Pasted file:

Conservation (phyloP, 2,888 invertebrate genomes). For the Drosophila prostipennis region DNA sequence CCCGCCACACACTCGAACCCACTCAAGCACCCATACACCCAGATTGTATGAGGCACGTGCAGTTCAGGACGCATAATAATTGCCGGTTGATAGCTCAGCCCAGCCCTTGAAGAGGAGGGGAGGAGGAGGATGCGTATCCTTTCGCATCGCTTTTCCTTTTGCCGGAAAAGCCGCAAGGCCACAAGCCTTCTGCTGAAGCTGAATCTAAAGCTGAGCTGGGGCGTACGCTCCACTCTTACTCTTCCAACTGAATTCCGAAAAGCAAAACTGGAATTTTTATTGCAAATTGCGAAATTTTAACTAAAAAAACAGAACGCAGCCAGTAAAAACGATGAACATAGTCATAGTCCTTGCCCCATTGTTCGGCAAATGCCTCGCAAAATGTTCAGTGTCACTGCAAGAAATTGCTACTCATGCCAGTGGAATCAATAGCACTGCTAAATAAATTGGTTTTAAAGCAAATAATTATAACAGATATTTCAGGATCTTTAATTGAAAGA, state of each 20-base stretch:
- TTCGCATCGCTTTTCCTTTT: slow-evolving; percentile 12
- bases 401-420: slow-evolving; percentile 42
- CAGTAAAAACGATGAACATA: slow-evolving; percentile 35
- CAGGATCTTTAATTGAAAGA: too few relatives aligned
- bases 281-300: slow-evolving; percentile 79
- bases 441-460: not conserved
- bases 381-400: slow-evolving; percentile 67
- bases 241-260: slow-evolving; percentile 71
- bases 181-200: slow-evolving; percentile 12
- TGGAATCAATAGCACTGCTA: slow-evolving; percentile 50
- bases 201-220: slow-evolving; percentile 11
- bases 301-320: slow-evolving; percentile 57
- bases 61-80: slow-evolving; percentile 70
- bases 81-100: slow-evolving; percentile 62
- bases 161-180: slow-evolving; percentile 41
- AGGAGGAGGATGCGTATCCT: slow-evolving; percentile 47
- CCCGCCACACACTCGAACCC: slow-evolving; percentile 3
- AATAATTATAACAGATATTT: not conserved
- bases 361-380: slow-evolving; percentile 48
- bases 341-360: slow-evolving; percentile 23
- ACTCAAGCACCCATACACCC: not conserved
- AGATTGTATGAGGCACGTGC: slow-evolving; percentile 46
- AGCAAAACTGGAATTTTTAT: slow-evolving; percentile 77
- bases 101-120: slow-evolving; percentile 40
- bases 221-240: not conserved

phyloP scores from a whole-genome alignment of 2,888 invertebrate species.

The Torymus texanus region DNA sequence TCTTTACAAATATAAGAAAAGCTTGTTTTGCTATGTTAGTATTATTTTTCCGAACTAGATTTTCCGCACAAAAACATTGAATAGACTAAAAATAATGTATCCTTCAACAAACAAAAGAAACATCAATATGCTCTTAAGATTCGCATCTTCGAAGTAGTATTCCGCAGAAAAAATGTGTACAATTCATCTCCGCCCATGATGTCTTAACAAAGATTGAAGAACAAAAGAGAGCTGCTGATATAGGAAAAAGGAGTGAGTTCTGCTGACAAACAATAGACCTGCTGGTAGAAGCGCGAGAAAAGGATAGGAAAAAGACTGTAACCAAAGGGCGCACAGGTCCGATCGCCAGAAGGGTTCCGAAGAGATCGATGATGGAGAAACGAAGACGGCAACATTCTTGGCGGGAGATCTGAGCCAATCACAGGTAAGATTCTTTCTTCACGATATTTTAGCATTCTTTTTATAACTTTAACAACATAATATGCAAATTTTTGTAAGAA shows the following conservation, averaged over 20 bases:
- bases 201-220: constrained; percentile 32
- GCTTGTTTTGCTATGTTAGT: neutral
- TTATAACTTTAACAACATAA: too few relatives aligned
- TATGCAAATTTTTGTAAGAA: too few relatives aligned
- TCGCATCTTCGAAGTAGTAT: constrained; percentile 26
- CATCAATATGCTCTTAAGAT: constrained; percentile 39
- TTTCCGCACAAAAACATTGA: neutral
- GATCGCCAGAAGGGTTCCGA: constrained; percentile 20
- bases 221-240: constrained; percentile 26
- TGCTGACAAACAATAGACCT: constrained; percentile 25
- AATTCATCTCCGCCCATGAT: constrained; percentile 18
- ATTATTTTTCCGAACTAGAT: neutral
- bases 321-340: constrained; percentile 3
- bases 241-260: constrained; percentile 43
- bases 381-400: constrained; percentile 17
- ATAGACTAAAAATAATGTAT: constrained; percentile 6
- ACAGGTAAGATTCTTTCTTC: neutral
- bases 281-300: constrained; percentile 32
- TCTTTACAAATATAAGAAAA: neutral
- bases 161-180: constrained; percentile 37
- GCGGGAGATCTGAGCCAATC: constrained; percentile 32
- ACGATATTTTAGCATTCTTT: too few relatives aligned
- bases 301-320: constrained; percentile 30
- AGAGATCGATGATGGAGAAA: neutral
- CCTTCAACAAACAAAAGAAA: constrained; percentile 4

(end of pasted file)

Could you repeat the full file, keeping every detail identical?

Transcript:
Conservation (phyloP, 2,888 invertebrate genomes). For the Drosophila prostipennis region DNA sequence CCCGCCACACACTCGAACCCACTCAAGCACCCATACACCCAGATTGTATGAGGCACGTGCAGTTCAGGACGCATAATAATTGCCGGTTGATAGCTCAGCCCAGCCCTTGAAGAGGAGGGGAGGAGGAGGATGCGTATCCTTTCGCATCGCTTTTCCTTTTGCCGGAAAAGCCGCAAGGCCACAAGCCTTCTGCTGAAGCTGAATCTAAAGCTGAGCTGGGGCGTACGCTCCACTCTTACTCTTCCAACTGAATTCCGAAAAGCAAAACTGGAATTTTTATTGCAAATTGCGAAATTTTAACTAAAAAAACAGAACGCAGCCAGTAAAAACGATGAACATAGTCATAGTCCTTGCCCCATTGTTCGGCAAATGCCTCGCAAAATGTTCAGTGTCACTGCAAGAAATTGCTACTCATGCCAGTGGAATCAATAGCACTGCTAAATAAATTGGTTTTAAAGCAAATAATTATAACAGATATTTCAGGATCTTTAATTGAAAGA, state of each 20-base stretch:
- TTCGCATCGCTTTTCCTTTT: slow-evolving; percentile 12
- bases 401-420: slow-evolving; percentile 42
- CAGTAAAAACGATGAACATA: slow-evolving; percentile 35
- CAGGATCTTTAATTGAAAGA: too few relatives aligned
- bases 281-300: slow-evolving; percentile 79
- bases 441-460: not conserved
- bases 381-400: slow-evolving; percentile 67
- bases 241-260: slow-evolving; percentile 71
- bases 181-200: slow-evolving; percentile 12
- TGGAATCAATAGCACTGCTA: slow-evolving; percentile 50
- bases 201-220: slow-evolving; percentile 11
- bases 301-320: slow-evolving; percentile 57
- bases 61-80: slow-evolving; percentile 70
- bases 81-100: slow-evolving; percentile 62
- bases 161-180: slow-evolving; percentile 41
- AGGAGGAGGATGCGTATCCT: slow-evolving; percentile 47
- CCCGCCACACACTCGAACCC: slow-evolving; percentile 3
- AATAATTATAACAGATATTT: not conserved
- bases 361-380: slow-evolving; percentile 48
- bases 341-360: slow-evolving; percentile 23
- ACTCAAGCACCCATACACCC: not conserved
- AGATTGTATGAGGCACGTGC: slow-evolving; percentile 46
- AGCAAAACTGGAATTTTTAT: slow-evolving; percentile 77
- bases 101-120: slow-evolving; percentile 40
- bases 221-240: not conserved

phyloP scores from a whole-genome alignment of 2,888 invertebrate species.

The Torymus texanus region DNA sequence TCTTTACAAATATAAGAAAAGCTTGTTTTGCTATGTTAGTATTATTTTTCCGAACTAGATTTTCCGCACAAAAACATTGAATAGACTAAAAATAATGTATCCTTCAACAAACAAAAGAAACATCAATATGCTCTTAAGATTCGCATCTTCGAAGTAGTATTCCGCAGAAAAAATGTGTACAATTCATCTCCGCCCATGATGTCTTAACAAAGATTGAAGAACAAAAGAGAGCTGCTGATATAGGAAAAAGGAGTGAGTTCTGCTGACAAACAATAGACCTGCTGGTAGAAGCGCGAGAAAAGGATAGGAAAAAGACTGTAACCAAAGGGCGCACAGGTCCGATCGCCAGAAGGGTTCCGAAGAGATCGATGATGGAGAAACGAAGACGGCAACATTCTTGGCGGGAGATCTGAGCCAATCACAGGTAAGATTCTTTCTTCACGATATTTTAGCATTCTTTTTATAACTTTAACAACATAATATGCAAATTTTTGTAAGAA shows the following conservation, averaged over 20 bases:
- bases 201-220: constrained; percentile 32
- GCTTGTTTTGCTATGTTAGT: neutral
- TTATAACTTTAACAACATAA: too few relatives aligned
- TATGCAAATTTTTGTAAGAA: too few relatives aligned
- TCGCATCTTCGAAGTAGTAT: constrained; percentile 26
- CATCAATATGCTCTTAAGAT: constrained; percentile 39
- TTTCCGCACAAAAACATTGA: neutral
- GATCGCCAGAAGGGTTCCGA: constrained; percentile 20
- bases 221-240: constrained; percentile 26
- TGCTGACAAACAATAGACCT: constrained; percentile 25
- AATTCATCTCCGCCCATGAT: constrained; percentile 18
- ATTATTTTTCCGAACTAGAT: neutral
- bases 321-340: constrained; percentile 3
- bases 241-260: constrained; percentile 43
- bases 381-400: constrained; percentile 17
- ATAGACTAAAAATAATGTAT: constrained; percentile 6
- ACAGGTAAGATTCTTTCTTC: neutral
- bases 281-300: constrained; percentile 32
- TCTTTACAAATATAAGAAAA: neutral
- bases 161-180: constrained; percentile 37
- GCGGGAGATCTGAGCCAATC: constrained; percentile 32
- ACGATATTTTAGCATTCTTT: too few relatives aligned
- bases 301-320: constrained; percentile 30
- AGAGATCGATGATGGAGAAA: neutral
- CCTTCAACAAACAAAAGAAA: constrained; percentile 4